Welcome to our website credit and debt managementr.

New offers options to American consumers who need an effective debt reduction plan. We have settled over 150 million dollars worth of unsecured, credit card debt while saving clients thousands of dollars. AmeriGuard believes it is important to make an informed decision especially when it affects your financial health. Understanding your options can be overwhelming; that’s why we offer experienced, knowledgeable guidance along the way. provides the information you need to participate in creating a better future..

Wednesday, June 30, 2010

Non-Profit Organizations That Help Repair Credit

After going through a difficult financial time, many consumers find themselves with negative information on their credit reports. While removing negative information on your own is possible, it can be more time consuming and difficult than most people can tolerate. Choosing a non-profit organization to help repair credit can allow consumers to raise their credit scores without spending all their free time working on it.

Family Credit Management

    Family Credit Management is a Christan organization licensed as a non-profit with a goal of helping consumers rid themselves of debt. The company has working relationships with many major banks, as well as institutions that back retail store cards and other financial products. To help consumers repair their credit, the company works with its customers to consolidate debts into one amount, with one equal monthly payment. The company works with lenders to lower interest rates and fees to lessen balances, reducing the total amount owed. Customers then make one payment to Family Credit Management, who then distributes the funds among creditors.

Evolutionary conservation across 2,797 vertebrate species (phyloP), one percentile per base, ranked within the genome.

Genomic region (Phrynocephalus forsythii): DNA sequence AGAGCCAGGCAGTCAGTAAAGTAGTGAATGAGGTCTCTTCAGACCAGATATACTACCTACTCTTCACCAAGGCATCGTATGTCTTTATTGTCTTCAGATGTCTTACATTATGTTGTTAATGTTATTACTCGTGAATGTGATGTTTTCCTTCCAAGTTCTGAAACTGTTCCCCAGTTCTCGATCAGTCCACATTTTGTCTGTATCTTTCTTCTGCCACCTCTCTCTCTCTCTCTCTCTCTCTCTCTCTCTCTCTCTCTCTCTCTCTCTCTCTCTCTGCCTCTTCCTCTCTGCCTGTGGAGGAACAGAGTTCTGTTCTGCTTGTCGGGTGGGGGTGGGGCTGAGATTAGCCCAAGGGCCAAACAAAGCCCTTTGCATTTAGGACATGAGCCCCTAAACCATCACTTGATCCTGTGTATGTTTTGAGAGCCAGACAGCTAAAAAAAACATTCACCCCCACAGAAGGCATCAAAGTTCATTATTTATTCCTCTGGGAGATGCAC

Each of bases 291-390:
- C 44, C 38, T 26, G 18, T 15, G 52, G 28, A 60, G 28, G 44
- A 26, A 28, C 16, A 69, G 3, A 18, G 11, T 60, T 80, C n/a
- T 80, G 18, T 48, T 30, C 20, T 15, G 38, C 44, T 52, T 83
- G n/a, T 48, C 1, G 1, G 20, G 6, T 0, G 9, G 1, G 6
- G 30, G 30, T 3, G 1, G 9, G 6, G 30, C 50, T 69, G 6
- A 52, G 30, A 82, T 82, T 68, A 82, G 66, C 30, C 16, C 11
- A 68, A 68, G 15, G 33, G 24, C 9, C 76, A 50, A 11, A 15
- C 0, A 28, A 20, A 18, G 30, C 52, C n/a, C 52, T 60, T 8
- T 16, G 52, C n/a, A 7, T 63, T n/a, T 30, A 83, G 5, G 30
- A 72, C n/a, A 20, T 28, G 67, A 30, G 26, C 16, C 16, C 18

Family Credit Management

    4304 Charles Street

    Rockford, IL 61108



Money Management International

    Money Management International is a non-profit organization and one of the largest credit counseling companies in the U.S. The company has been in business since 1958 and has a goal of helping its customers achieve financial freedom. Services offered by Money Management International include credit counseling, debt management assistance, financial education programs and bankruptcy filing assistance. In person workshops and counseling sessions are available throughout the year, as well as phone and online assistance. Through it's debt management program, the company works with financial institutions to establish reasonable and affordable repayment plans. Customers then make one payment to Money Management International, who then disburses it to the individual creditors.

    Money Management International

    4141 Southwest Freeway

    Suite 1000

    Sugar Land, TX 77478



Christian Debt Consolidators

    Christian Debt Consolidators is a non-profit organization that provides customers with options to help rebuild credit and keep a positive credit rating. Each potential client works with a trained credit counselor to review his debts, monthly payment obligations and the past repayment history. The company then works with the customer's lending institutions in order to renegotiate terms, interest rates and monthly payment amounts. After negotiating agreeable terms, the customer will then make payments to Christian Debt Consolidators, who is then responsible for paying each creditor. Customers receive the benefit of having on time payments posted to their credit reports, with no indication that they are in a debt management program.

    Christian Debt Consolidators

    201 SE 15th Terrace

    Suite 206

    Deerfield Beach, FL 33441



How to Deal With a Summons From a Collection Agency

A summons is a notification that you are being sued. If you receive a summons from a collection agency concerning a debt, there are several things you should do. In general, if you are so far along in dealing with a collection agency that you have received a summons, it means you have ignored previous communications with the agency or, at the very least, have not begun payments. Before you pay anything or contact anyone, several steps should be taken for your protection.